It's no great secret that I'm a fan of Central European Distribution (NASDAQ:CEDC). I love the basic business that it was in -- alcohol distribution in Poland -- and I believe that it has been a solidly run company for quite a while.

Now, though, it's time to take a look at the company through a different lens. Specifically, the successful acquisitions of distillers Bols and Polmos Bialystok will change not only the company's capital structure but also the basic components and strategies of the business.

First of all, second-quarter results were pretty solid. Revenue climbed 24% in the period, and operating margin inched up slightly. Operating income grew 27%, and reported net income was up 24%.

Results for the quarter were actually a little worse than they might have been were it not for the death of Pope John Paul II. Poland is a devoutly Catholic country, and many bars and stores closed in deference to the observation of the mourning and funeral for the Polish-born pontiff. As a result, CEDC lost as much as $10 million in sales and up to $0.02 in earnings.

As regular readers know, CEDC is on the cusp of a significant change to its basic business. Acquiring the two distilleries will make the company the fourth-largest vodka distiller in the world and will add a considerable production capability to its already impressive distribution system. Not only will the additions be synergistic and accretive on their own, but they also could open the door for CEDC to expand its presence beyond Poland.

Of course, there is a price for this shift. The company recently completed a private placement of about 3.4 million shares for just less than $117 million. Since this move followed the end of the quarter, the financial press release does not include the new shares. But the deal represents an increase in shares outstanding of roughly 20%.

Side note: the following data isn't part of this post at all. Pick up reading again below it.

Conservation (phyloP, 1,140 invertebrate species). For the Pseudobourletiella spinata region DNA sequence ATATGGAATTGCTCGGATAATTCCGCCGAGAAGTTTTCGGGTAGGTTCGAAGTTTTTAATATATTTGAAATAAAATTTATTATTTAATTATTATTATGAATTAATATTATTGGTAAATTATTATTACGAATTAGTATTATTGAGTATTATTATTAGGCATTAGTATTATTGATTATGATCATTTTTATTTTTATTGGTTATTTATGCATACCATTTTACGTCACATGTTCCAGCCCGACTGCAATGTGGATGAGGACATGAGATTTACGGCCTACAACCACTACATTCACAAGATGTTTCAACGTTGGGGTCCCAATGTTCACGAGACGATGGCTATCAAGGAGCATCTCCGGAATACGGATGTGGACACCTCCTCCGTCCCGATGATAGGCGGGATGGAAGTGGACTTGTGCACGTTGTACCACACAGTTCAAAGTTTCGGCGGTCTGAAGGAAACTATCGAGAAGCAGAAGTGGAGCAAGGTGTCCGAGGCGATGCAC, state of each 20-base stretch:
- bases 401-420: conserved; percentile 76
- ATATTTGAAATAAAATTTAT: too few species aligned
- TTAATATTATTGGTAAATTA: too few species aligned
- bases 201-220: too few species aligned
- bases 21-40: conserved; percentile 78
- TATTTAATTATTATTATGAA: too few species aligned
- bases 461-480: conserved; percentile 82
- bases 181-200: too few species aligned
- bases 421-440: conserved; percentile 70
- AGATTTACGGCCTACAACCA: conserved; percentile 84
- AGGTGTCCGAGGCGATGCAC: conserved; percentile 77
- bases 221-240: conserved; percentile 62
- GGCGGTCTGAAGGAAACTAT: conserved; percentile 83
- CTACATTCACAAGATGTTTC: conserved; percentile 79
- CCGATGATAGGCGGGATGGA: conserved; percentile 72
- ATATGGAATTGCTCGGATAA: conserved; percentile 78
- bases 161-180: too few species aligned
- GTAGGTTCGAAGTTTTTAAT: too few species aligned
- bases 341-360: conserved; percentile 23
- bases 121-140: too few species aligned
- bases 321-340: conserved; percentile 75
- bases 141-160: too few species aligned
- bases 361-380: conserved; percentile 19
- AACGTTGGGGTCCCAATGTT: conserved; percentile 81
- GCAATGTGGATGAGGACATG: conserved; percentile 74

In addition to the equity deal, the company recently closed a successful bond offering. The company sold 325 million euros' worth of bonds (at par) with an 8% coupon. The bonds mature in seven years, and the company reports that the deal was heavily oversubscribed, with an order book of 1.5 billion euros.

I don't believe it is an overstatement to say that CEDC is now a different company. And change presents risk. The company now has more debt, more employees, and more operating units, and management must integrate it all and keep the company moving forward. That's a significant challenge, but it's one I believe it can meet. I'm still bullish on the business of selling (and producing) alcohol for Eastern Europe, and I still like both this company and its stock.

For more sober analysis of CEDC:

Fool contributor Stephen Simpson has no financial interest in any stocks mentioned (that means he's neither long nor short the shares).